This blog post below is adapted and expanded upon based on a section titled The Big Fish Presentations Commandments from The Big Fish Experience: Create Memorable Presentations That Reel In Your Audience.
Throughout our time at Big Fish, we’ve regularly shared pieces of advice that applies to all presentations. That being said, we thought we’d share our ten most useful tips in the form of “commandments.”
The 10 Big Fish presentation commandments:
- Present what’s in it for the world, not yourself.
- Time is not a renewable resource; respect it.
- Never deliver a presentation you wouldn’t want to sit through yourself.
- People will always remember the presenter more than the presentation.
- Be passionate about your topic.
- Tell stories.
- Always have progression that leads to a call to action.
- If you think you’ve rehearsed enough, rehearse again.
- Engage with the audience.
- Have fun.
Below are brief explanations of these commandments in more detail:
1) Present what’s in it for the world, not yourself:
These commandments have been created not only from experience, but based on replicating the best presenters. Here are some common names we believe set the current standard:
- Steve Jobs, entrepreneur/CEO of Apple + Pixar
- Martin Luther King Jr., activist
- Benjamin Zander, composer
- Sheryl Sandberg, chief operating officer at Facebook
- John F. Kennedy, former US president
- Malala Yousafzai, educational activist
Despite being in different fields, these speakers share many common traits. For example, they all delivered messages about a calling higher than themselves. This builds trust, and that’s the first rule of any presenter: Deliver your presentation based on the benefit to the world, not yourself. Your audience must trust you in order for them to truly listen to you. By beginning with the mentality of ‘what’s in it for them rather than yourself,’ you are more likely to succeed in swaying the audience to believe in you.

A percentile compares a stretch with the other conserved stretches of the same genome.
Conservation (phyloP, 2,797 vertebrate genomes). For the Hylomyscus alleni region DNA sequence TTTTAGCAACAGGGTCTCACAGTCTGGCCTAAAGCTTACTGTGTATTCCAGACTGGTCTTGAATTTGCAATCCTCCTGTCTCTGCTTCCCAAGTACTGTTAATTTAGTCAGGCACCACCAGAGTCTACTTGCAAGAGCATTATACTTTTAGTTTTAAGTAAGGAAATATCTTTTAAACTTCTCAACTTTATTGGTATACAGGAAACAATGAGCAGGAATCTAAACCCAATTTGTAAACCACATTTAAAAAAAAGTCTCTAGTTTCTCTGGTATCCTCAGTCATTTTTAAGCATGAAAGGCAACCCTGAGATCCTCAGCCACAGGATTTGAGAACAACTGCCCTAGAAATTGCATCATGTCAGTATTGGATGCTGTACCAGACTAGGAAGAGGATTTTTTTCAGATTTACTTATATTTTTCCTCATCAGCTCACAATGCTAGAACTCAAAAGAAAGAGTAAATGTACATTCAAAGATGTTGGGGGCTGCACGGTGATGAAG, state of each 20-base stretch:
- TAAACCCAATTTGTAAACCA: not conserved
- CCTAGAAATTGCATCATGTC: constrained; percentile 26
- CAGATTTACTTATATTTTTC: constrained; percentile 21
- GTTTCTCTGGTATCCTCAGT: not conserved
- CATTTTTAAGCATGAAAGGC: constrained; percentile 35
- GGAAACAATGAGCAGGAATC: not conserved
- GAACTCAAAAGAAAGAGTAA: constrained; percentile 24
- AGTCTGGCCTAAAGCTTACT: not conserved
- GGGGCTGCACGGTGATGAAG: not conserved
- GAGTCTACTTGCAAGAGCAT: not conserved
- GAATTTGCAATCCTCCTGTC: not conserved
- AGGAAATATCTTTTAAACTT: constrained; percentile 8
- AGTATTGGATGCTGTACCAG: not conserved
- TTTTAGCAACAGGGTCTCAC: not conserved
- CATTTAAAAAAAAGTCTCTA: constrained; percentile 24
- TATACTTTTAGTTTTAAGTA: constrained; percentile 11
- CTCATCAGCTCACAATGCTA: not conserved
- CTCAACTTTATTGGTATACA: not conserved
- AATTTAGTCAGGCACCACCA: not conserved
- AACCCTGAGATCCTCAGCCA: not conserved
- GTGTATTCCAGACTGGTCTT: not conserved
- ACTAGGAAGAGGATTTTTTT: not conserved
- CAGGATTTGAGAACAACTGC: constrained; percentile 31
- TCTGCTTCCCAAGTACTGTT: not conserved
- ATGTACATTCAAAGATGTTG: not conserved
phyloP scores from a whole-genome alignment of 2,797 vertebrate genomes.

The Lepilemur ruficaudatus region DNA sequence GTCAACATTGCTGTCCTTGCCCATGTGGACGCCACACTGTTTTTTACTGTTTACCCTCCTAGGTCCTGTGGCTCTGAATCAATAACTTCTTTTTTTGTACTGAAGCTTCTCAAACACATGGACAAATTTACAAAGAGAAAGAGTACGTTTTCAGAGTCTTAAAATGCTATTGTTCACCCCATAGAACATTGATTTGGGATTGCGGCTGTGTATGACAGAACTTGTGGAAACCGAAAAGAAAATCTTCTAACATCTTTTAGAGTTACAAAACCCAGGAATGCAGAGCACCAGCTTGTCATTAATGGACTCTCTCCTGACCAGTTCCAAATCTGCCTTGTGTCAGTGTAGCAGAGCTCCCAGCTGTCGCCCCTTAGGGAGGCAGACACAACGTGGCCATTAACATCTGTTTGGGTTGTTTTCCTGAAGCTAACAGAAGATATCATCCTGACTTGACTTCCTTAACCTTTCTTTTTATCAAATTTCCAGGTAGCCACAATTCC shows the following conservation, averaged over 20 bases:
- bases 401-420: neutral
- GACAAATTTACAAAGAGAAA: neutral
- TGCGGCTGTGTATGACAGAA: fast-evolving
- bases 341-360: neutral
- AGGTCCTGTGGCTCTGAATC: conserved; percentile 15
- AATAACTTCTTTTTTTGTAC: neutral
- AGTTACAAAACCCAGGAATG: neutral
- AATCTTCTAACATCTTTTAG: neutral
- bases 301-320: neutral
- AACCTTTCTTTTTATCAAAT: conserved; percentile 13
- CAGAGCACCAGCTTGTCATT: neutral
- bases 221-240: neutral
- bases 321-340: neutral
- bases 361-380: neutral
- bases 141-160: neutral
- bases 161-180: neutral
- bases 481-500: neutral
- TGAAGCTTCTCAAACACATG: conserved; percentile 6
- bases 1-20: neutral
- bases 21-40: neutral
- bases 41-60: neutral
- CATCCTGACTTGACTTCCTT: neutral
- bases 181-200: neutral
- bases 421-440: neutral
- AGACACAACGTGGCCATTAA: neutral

How do you build trust? While a lot of it has to do with powerful delivery, it also lies in the acronym C.O.U.R.A.G.E.
All presenters share C.O.U.R.A.G.E:
- Confident – They truly believe in what they are saying.
- Optimistic – They give their audience hope.
- Understanding – They are easy to understand and relatable.
- Realistic – They are realistic in their vision.
- Able – They practice what they preach.
- Genuine – They are genuine and easy to trust.
- Engaging – They care about what we have to say.
Every great presenter possesses these traits. In order to improve oneself, one should keep these in mind when building a bond and rapport with their audience. After all, the way you portray yourself on stage is just as important as what you have to say.
2) Time is not a renewable resource; respect your audience’s time.
Audiences can always make more money, but they can never get their time back. Respect your audience’s time by interviewing the event organizer or attendees on what they want to hear most. This will allow you to tailor the presentation to their needs. Avoid tangents and stick to an outline of points that you believe matters most to the audience. Remember: We all have interesting stories to tell, but we need to make sure we choose the ones that move our presentation along.
3) Never deliver a presentation you wouldn’t want to sit through yourself.
When giving a presentation, it’s important to put yourself in the audience’s shoes. The phrase, “Do unto others as you would want done to you,” stands true here. If you wouldn’t want to sit through your own presentation, it’s time for a change. Whether it’s because you’re bored or the presentation is outdated, reevaluate.
Note: Big Fish Presentations CEO, Kenny Nguyen, mentions that he never likes to give the same presentation more than three times, because content should always be evolving. He edits the existing presentation or creates a completely new one. This keeps things fresh for returning audience members and for the presenter.
4) People will always remember the presenter more than the presentation.